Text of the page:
At some point in their life, most parents of teenage children would have asked a question very similar to the one Cypher asked in Matrix, “Pourquoi, oh, why didn’t I take the blue pill?” Did I really have to have these kids? Ne vous méprenez pas, I have no particular beef with my children, they are both very nice kids. En plus de, I am not at all a demanding parent, which makes everything work out quite nicely. But this general question still remains: Why do people feel the need to have children?
Let’s start with an answer that gives us a warm and fuzzy feeling — before taking it apart. We say profound things like children give our life meaning, purpose, focus etc. They are the legacy we leave behind, our reflection in the dome of many-colored glass staining the white radiance of eternity, pour ainsi dire. (I can name a few parents who would be horrified at what they are leaving behind, by the way.) Is it really true though? Do we procreate so that we leave a bit of ourselves, hopefully a better version of ourselves, behind? I doubt it. I thought about it for a while, and came to the conclusion that people have kids mainly because other people have kids. We do it because we are supposed to. Our parents may think ill of us if we don’t. En plus de, when people become parents, they are typically not at an age where they worry about leaving behind legacies and so forth.
We do have another line of thought, a cold and impersonal line of scientific rationality, that we can use in answering this question. We procreate because we are genetically programmed to; evolutionary biology says so. Our genes are DNA machines with survival algorithms running on them – survival beyond our physical bodies. The primitives of the survival algorithm express themselves as our higher level conscious intentions and aspirations, as well as our subconscious instincts and tendencies. Procreation is the most direct manifestation of the survival agenda, so it generates the necessary warmth and fuzziness in our conscious awareness. Another manifestation would be our sexual instincts, transforming procreation into a very rewarding recreation.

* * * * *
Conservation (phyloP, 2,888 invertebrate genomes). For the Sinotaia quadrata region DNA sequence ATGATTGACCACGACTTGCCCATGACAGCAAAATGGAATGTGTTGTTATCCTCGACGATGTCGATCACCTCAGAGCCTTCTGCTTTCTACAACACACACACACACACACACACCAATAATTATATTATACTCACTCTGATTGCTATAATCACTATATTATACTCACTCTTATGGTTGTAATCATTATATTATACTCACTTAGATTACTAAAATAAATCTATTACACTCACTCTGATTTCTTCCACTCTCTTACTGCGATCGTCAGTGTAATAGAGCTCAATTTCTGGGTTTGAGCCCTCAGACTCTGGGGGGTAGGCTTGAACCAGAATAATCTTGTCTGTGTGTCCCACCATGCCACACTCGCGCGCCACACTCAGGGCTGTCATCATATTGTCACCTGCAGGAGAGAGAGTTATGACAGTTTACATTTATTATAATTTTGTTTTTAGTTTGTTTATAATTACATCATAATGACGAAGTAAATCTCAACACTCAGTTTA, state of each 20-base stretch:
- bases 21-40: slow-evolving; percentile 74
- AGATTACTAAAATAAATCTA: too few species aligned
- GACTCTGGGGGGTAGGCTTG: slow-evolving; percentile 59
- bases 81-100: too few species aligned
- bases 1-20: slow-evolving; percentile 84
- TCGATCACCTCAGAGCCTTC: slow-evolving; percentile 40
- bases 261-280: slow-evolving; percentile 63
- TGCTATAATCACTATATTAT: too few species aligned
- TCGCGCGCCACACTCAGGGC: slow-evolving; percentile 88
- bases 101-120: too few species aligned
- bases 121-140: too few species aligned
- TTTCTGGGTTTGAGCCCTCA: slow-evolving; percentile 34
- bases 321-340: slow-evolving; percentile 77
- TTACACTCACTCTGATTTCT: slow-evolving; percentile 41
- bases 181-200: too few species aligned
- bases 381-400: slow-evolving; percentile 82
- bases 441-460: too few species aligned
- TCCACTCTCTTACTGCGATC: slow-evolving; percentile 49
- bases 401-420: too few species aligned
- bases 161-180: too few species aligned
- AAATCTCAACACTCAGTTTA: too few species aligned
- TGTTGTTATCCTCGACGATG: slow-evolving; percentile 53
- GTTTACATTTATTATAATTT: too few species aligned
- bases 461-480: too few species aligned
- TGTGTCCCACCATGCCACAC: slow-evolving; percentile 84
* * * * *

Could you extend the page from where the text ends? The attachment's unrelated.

Now that we know this genetic “conspiracy,” what do we do about it? Bien, I believe we have already subverted evolution in our own ways. Why not mess with this genetic program as well? I know quite a few people who have, and they seem none the worse for it. I am sure you know some of these happy-go-lucky folks too. Mais, it has to be said, the parents among us show a certain amount of smug satisfaction when looking at the intentionally childless. I guess that also is probably a part of our genetic makeup.
Bien, regardless of what I say in my blog, most of you will have children. So my advice is simple — make the most of it, be a good parent. And spend as much time as you can with your kids when they are young, before they turn into teenage mutant terrors. It will mean some sacrifices though, and those romantic getaways will have to wait until your golden years. But the kids will grow through their terror years. And leave, if not physically, emotionally. A few lucky ones among you will have made lasting bonds and meaningful connections with them, and the rest of you will spend your twilight years complaining about your ungrateful progenies who don’t appreciate your sacrifices (sens, your money-making endeavors, as though you do it for them). Here is hoping that you find yourself on the right side of that divide.